The Tree of '53
“It’s dinner time!” Rose hollered to Penny, who tinkered in the living room with his train set and a little town whose population grew twofold by the hour. The thick smell of coffee grounds permeated the air, as Penny placed townspeople one by one on streets paved with Maxwell House. It was November 23rd, 1953. By Christmas Day, there would be street lamps and telephone wires, a pond, a waterfall, and two smoking trains that ripped through a mountain on their tracks. With years to come, the display would grow so large that it would be moved to the basement. Family, friends, and neighbors would visit just to see the train display. Though Thanksgiving had yet to come, Perry Como crooned “Santa Claus is Coming to Town” from the record player in the corner, and it was in this moment that I got to thinking about the Blue Spruce and Pine down on the farm.
We tended to those trees year round, planting new seedlings in the fall and trimming the ever-growing ones each June to make certain they were the perfect shape to hold tinsel and lights. At the end of each summer, after the farmhouse was clean, its valuables stored away, and our wagon packed for the drive back to Glassport, Penny would haul buckets of water from the house to the barn, where the trunks of our trees welcomed one last drink and said their “good-bye for now”. I would say there wasn’t anything he tended to with greater love or devotion than these trees to the left of our barn, but that just wouldn’t be true, although it wouldn’t be untrue either. He took on every project with the same intensity, squeezing more time out of a day than the sun or moon ever dared to. We’d wait patiently in the wagon, the puttering of the engine and the sweat on Penny’s brow as deeply woven into our farm traditions as Sunday church and mid-day swims.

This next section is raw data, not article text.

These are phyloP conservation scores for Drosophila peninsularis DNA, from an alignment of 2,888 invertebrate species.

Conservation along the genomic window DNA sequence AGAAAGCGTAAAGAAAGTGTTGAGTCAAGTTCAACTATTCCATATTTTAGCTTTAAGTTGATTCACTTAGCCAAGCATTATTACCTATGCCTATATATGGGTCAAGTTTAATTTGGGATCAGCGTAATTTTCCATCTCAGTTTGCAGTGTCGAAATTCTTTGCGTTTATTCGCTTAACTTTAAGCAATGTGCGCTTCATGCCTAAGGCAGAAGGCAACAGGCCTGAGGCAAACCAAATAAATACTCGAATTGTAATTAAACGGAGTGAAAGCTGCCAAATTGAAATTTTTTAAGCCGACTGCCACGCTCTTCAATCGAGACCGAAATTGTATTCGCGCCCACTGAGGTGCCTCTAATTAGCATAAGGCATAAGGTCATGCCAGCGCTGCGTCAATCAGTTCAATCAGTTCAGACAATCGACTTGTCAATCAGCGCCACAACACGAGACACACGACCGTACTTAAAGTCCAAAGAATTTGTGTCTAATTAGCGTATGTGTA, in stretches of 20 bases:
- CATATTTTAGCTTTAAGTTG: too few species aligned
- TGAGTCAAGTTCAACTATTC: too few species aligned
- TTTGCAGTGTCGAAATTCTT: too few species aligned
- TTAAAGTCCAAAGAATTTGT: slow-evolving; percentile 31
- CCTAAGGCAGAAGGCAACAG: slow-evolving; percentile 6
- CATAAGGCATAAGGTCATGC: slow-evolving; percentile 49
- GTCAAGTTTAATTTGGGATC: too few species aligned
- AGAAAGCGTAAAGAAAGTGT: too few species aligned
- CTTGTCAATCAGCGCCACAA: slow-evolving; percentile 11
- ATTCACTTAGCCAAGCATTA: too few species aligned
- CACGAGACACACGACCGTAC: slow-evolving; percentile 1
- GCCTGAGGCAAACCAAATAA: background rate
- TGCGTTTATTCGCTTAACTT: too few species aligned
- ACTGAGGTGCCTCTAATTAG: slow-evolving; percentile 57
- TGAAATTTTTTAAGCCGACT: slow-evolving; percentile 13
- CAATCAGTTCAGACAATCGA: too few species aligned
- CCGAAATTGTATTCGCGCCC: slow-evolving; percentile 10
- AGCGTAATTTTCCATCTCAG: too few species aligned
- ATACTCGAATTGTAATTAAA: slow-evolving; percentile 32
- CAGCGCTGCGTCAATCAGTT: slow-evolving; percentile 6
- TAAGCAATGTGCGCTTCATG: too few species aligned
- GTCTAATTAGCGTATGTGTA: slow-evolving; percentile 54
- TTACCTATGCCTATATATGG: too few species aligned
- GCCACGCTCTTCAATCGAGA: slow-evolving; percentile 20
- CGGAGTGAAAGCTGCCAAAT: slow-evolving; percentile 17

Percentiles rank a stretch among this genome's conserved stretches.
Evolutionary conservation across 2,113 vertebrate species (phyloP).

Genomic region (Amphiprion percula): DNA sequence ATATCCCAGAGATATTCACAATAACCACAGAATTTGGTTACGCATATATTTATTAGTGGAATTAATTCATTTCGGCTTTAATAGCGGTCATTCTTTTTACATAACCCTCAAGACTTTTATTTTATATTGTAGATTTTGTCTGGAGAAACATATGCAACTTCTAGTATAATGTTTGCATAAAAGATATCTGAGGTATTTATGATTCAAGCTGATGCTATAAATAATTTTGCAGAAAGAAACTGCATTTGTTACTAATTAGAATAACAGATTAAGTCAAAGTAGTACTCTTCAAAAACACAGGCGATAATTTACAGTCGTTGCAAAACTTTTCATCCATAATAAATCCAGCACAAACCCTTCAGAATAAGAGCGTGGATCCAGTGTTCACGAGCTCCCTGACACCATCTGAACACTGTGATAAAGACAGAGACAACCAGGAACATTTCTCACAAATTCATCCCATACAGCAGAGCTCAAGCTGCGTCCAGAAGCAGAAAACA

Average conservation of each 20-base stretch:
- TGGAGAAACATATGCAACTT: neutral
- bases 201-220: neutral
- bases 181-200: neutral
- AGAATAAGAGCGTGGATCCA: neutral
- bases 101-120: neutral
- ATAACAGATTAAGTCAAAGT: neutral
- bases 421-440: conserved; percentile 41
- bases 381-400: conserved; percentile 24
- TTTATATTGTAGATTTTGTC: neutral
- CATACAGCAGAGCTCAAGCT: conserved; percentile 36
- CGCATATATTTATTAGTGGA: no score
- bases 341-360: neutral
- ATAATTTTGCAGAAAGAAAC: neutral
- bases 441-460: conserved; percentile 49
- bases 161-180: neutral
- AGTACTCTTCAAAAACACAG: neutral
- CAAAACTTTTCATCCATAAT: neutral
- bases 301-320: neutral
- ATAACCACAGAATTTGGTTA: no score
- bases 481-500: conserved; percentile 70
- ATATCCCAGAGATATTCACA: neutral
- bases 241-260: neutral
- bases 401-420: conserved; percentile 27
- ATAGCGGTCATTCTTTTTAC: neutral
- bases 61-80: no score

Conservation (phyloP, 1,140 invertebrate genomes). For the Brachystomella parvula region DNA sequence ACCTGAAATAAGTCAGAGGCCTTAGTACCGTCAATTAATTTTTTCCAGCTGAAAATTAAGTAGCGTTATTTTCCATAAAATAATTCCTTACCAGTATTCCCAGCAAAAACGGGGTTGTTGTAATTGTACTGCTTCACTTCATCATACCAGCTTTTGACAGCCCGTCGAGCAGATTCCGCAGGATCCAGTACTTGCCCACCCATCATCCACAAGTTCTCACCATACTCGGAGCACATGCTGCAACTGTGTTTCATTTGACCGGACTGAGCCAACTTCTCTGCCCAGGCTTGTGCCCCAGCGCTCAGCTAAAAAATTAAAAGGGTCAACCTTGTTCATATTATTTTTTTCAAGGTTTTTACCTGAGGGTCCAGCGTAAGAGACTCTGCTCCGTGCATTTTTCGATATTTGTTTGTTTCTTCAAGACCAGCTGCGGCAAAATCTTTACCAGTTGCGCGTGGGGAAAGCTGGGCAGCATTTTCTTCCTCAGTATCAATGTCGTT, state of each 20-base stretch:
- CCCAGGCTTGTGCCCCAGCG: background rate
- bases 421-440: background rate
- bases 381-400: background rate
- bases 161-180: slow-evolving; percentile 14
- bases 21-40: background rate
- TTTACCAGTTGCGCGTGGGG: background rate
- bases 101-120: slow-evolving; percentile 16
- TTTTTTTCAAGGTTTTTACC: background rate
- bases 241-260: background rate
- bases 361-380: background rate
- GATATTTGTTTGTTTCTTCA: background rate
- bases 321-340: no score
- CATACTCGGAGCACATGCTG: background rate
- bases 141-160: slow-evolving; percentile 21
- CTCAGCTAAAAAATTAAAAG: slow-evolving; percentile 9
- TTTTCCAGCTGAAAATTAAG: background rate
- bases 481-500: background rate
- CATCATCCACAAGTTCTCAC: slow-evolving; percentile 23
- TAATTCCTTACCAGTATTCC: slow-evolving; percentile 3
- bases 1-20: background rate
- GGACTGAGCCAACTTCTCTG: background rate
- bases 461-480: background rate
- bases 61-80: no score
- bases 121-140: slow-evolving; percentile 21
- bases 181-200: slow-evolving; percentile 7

Come December, we’d lace up our boots and head to the farm with saws, shovels, and a Thermos or two of Rose’s hot chocolate. While most of my memories cast our days on the farm in sunlight, there’s always been a special place in my heart for its semblance in winter—the acres of grass touched only by snow, the pond thick with ice, the windows of the farmhouse silenced by frost...there was something magical in its quietude, something spiritual in its stillness. I’d take it in like one does a painting and not realize I was holding my breath until a heavy exhale exposed the frigid air and—